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Mentions: The results of the field study were summarised in Table 2. For each of the 25 sampling locations described in Table 1, the total number of I. ricinus nymphs flagged monthly during 1 year is given together with the air temperatures for 2013 and 2014 and the long-term mean of the relative humidity, both extracted from gridded data provided by the German weather service (Deutscher Wetterdienst, DWD). Additionally, the calculated saturation deficit and land cover classifications are listed. Table 2 shows a wide range of values for the flagged nymphs. In 2013 for example, nymphal densities range from N = 0 at the mountain site FB (Feldberg) or N = 3 at AH (Allerheiligen) to N = 1,066 at BT (Botnang). Thus, for an optimal representation nymphal densities were plotted on a logarithmic scale. Solving the Poisson regression model to predict nymphal densities for 2013 and 2014 using the gridded explanatory variables results in the scatterplots depicted in Fig. 3. The Poisson regression model performs slightly better with the explorative variables of the year 2013. Looking at McFadden’s pseudo Rp2, a total of 71.7 % of the variation in the observed nymphal density was explained by the modelled nymphal density in 2013. In contrast, only 46.1 % of the explained variance was estimated for 2014. The regression coefficients β for both models are summarised in Table 3. While for 2013 all of the explanatory variables contribute highly significantly to the performance of the model, for 2014 only three variables depict a significant contribution. Further, a collinearity of some variables was estimated. Although this collinearity does not influence the explained variances, it leads to regression parameters, which are not generally applicable (see the discussion in the next section).Fig. 3 |
View Article: PubMed Central - PubMed
Affiliation: Institute of Geography and Geoecology, Karlsruhe Institute of Technology, Reinhard-Baumeister-Platz 1, 76131, Karlsruhe, Germany. denise.boehnke@kit.edu.
Background: The study describes the estimation of the spatial distribution of questing nymphal tick densities by investigating Ixodes ricinus in Southwest Germany as an example. The production of high-resolution maps of questing tick densities is an important key to quantify the risk of tick-borne diseases. Previous I. ricinus maps were based on quantitative as well as semi-quantitative categorisations of the tick density observed at study sites with different vegetation types or indices, all compiled on local scales. Here, a quantitative approach on the landscape scale is introduced.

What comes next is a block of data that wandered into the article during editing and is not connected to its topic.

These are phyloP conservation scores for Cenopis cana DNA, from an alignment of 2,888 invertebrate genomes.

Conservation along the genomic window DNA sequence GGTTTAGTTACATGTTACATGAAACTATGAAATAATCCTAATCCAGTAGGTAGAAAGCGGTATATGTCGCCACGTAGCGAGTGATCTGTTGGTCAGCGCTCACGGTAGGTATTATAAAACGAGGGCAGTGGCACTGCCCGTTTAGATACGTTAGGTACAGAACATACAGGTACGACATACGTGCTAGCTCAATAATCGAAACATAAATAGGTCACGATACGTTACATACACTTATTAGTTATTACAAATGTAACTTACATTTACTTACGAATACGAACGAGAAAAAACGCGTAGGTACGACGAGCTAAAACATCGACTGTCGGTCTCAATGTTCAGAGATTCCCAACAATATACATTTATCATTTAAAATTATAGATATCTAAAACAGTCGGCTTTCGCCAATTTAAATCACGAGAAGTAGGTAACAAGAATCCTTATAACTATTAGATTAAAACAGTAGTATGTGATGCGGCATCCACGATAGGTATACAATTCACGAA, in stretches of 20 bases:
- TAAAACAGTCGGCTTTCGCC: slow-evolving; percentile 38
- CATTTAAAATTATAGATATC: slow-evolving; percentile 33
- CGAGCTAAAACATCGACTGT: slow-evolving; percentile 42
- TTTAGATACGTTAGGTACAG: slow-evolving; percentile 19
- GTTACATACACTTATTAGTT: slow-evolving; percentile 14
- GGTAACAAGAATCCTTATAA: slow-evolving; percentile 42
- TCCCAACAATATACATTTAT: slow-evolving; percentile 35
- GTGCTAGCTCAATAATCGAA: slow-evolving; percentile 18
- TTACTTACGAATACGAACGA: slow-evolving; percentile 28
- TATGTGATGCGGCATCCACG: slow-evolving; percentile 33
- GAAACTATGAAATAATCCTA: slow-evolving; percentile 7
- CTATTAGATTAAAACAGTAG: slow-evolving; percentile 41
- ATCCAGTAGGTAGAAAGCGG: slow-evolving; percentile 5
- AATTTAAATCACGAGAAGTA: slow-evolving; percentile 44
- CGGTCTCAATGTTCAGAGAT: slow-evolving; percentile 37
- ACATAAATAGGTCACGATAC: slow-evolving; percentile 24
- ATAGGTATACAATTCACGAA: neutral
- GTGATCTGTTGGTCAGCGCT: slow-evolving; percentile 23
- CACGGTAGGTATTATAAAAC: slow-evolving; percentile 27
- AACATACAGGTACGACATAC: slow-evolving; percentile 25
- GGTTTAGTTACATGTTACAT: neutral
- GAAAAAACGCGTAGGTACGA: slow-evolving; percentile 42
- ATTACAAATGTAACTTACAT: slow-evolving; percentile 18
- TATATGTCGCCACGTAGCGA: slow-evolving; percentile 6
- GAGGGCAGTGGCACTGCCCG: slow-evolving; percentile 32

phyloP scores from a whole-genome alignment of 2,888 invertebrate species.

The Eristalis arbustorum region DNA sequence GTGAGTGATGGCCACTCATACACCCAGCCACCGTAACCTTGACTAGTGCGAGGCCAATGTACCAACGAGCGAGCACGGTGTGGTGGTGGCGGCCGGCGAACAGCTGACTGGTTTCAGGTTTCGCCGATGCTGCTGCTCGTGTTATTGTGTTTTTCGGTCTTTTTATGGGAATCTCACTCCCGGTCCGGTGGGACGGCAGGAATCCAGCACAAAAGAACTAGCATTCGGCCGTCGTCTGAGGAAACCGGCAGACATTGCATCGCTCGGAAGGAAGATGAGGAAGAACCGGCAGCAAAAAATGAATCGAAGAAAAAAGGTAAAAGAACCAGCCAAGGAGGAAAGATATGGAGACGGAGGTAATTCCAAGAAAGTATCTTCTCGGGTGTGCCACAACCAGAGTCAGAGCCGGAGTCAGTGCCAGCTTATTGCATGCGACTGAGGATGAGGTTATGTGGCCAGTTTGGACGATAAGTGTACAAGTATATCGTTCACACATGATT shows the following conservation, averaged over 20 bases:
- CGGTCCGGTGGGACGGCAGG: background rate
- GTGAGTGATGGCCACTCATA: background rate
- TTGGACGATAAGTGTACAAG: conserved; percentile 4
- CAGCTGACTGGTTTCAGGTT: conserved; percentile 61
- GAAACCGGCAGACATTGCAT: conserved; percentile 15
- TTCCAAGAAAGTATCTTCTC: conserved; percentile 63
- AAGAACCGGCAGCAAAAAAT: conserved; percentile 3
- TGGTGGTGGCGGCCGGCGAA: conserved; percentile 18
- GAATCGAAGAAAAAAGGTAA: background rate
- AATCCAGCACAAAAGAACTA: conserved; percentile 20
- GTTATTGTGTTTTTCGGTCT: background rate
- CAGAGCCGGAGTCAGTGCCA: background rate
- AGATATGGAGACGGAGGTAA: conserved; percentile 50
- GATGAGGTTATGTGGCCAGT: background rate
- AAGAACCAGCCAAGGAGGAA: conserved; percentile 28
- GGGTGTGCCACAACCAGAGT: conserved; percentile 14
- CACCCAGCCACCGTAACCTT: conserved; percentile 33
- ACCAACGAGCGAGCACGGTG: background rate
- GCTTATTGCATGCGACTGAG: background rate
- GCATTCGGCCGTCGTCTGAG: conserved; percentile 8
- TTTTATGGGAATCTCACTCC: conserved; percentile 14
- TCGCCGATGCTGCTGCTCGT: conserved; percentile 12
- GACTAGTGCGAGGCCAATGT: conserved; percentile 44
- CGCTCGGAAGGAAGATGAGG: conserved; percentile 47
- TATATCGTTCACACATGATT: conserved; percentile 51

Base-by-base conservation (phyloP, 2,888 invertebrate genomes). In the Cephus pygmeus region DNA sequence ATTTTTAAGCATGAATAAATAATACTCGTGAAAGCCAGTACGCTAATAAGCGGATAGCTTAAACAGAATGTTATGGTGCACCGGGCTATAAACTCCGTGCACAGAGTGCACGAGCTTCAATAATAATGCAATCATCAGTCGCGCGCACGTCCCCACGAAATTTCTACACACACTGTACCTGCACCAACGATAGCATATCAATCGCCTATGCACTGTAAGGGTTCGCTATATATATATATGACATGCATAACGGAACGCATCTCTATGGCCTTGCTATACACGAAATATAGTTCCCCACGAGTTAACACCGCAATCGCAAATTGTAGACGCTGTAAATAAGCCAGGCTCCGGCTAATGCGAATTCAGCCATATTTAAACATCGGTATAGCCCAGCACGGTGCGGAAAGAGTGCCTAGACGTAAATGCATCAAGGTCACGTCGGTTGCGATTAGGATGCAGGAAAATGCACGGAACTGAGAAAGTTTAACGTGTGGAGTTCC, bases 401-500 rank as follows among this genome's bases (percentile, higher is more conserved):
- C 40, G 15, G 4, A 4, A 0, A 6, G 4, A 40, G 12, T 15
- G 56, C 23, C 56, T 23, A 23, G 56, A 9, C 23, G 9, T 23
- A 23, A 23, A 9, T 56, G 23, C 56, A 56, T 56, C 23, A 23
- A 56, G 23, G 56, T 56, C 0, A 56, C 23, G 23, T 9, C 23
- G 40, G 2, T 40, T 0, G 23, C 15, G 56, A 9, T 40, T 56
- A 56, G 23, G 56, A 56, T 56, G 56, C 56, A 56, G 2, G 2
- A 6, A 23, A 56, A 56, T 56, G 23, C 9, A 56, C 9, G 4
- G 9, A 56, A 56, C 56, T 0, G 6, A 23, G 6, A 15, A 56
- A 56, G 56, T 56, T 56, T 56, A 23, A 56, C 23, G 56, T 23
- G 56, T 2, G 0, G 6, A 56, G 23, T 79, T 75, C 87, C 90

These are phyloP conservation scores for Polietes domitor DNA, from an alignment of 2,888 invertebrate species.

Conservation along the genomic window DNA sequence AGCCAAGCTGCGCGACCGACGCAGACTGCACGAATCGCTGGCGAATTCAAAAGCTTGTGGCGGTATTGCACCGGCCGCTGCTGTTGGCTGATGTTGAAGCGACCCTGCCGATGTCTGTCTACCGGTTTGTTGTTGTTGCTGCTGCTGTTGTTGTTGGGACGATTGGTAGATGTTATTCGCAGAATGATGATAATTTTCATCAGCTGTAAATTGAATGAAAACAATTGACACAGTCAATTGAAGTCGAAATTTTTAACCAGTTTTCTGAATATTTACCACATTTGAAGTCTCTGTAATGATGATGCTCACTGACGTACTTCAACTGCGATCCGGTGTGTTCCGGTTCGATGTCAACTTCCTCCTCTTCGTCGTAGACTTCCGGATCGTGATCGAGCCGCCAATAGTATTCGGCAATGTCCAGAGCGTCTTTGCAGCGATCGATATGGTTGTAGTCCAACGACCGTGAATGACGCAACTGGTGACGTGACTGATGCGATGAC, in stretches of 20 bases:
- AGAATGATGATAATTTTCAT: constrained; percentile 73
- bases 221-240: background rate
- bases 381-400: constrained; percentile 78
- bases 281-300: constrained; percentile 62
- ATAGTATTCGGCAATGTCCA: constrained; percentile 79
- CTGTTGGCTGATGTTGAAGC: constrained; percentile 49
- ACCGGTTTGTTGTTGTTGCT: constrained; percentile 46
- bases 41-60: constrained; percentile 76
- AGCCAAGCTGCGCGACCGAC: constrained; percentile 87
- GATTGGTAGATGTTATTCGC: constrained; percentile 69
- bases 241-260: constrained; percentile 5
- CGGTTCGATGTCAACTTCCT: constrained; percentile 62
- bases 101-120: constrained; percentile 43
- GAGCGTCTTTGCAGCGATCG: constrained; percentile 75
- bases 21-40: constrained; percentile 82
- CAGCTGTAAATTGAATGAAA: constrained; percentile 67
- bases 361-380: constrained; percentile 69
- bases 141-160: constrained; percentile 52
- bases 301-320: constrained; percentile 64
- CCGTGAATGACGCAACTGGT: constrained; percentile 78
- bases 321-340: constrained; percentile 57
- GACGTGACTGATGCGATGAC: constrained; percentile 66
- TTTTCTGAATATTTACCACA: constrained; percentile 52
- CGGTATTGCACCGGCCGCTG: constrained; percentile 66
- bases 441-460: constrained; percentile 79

Methods: During 2 years, 2013 and 2014, host-seeking ticks were collected each month at 25 sampling sites by flagging an area of 100 square meters. All tick stages were identified to species level to select nymphal ticks of I. ricinus, which were used to develop and calibrate Poisson regression models. The environmental variables height above sea level, temperature, relative humidity, saturation deficit and land cover classification were used as explanatory variables.
Results: The number of flagged nymphal tick densities range from zero (mountain site) to more than 1,000 nymphs/100 m(2). Calibrating the Poisson regression models with these nymphal densities results in an explained variance of 72 % and a prediction error of 110 nymphs/100 m(2) in 2013. Generally, nymphal densities (maximum 374 nymphs/100 m(2)), explained variance (46 %) and prediction error (61 nymphs/100 m(2)) were lower in 2014. The models were used to compile high-resolution maps with 0.5 km(2) grid size for the study region of the German federal state Baden-Württemberg. The accuracy of the mapped tick densities was investigated by leave-one-out cross-validation resulting in root-mean-square-errors of 227 nymphs/100 m(2) for 2013 and 104 nymphs/100 m(2) for 2014.
Conclusions: The methodology introduced here may be applied to further tick species or extended to other study regions. Finally, the study is a first step towards the spatial estimation of tick-borne diseases in Central Europe.
No MeSH data available.